The long-term effect of stainless steel and titanium alloy plates on structural remodelling and bone mass of osteotomised canine femora was studied and the effects of early and late removal of plates were compared in 27 adult Beagles. Radiological, histological, histomorphometric and tetracycline fluorescence studies led to three conclusions. First, the continuous (60 weeks) presence of plates, irrespective of their composition, delays remodelling and leads to a reduction of bone mass. This loss is significantly greater under stainless steel plates. Secondly, the removal of plates at eight weeks leads during the 52 ensuing weeks to a marked and widespread structural remodelling and to a return to normal bone mass, irrespective of the type of plate used. However, remodelling is more intense after titanium alloy plates have been used; it is not complete 60 weeks after osteotomy. Thirdly, removal of plates at 40 weeks activates remodelling during the ensuing 20 weeks to a lesser degree and to a more limited extent than early plate removal. The clinical significance of this study is that less rigid but stable internal fixation permits the radiological assessment of healing and thus the determination of the optimal moment for removal of the plates. It also reduces the degree of bone loss should the plate be left in situ for any reason.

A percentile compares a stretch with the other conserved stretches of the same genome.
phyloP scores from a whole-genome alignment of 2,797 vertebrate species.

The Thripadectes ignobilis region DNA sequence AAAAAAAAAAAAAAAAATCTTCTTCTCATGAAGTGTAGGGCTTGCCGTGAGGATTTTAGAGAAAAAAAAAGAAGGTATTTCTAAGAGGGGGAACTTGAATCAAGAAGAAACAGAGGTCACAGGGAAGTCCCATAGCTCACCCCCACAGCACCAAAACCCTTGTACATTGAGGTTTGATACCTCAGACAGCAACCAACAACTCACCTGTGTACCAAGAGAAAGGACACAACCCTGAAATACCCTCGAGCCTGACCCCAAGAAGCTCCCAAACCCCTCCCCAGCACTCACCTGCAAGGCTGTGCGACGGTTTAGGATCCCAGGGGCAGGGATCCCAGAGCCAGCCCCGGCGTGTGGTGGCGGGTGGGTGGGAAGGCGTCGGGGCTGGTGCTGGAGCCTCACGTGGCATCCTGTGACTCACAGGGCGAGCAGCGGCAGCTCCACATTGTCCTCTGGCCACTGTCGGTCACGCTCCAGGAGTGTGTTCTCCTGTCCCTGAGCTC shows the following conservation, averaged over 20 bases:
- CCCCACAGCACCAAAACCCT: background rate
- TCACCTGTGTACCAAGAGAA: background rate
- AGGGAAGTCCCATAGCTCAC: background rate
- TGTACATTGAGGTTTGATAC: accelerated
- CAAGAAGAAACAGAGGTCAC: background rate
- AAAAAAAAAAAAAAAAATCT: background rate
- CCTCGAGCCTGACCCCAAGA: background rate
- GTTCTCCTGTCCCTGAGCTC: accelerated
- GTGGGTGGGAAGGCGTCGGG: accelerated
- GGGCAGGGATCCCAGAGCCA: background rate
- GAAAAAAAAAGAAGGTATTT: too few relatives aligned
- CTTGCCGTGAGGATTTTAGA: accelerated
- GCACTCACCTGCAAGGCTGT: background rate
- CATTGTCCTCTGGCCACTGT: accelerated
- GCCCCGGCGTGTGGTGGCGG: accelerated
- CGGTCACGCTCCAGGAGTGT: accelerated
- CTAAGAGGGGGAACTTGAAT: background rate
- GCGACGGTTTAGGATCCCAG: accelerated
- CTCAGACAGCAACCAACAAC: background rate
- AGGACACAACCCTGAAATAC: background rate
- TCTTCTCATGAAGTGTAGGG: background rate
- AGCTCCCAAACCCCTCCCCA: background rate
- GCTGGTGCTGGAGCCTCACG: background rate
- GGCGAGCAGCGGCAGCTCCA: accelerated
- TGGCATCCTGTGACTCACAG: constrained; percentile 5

|Original language||English (US)|
|Number of pages||6|
|Journal||Journal of Bone and Joint Surgery - Series B|
|Publication status||Published - 1983|
ASJC Scopus subject areas
- Orthopedics and Sports Medicine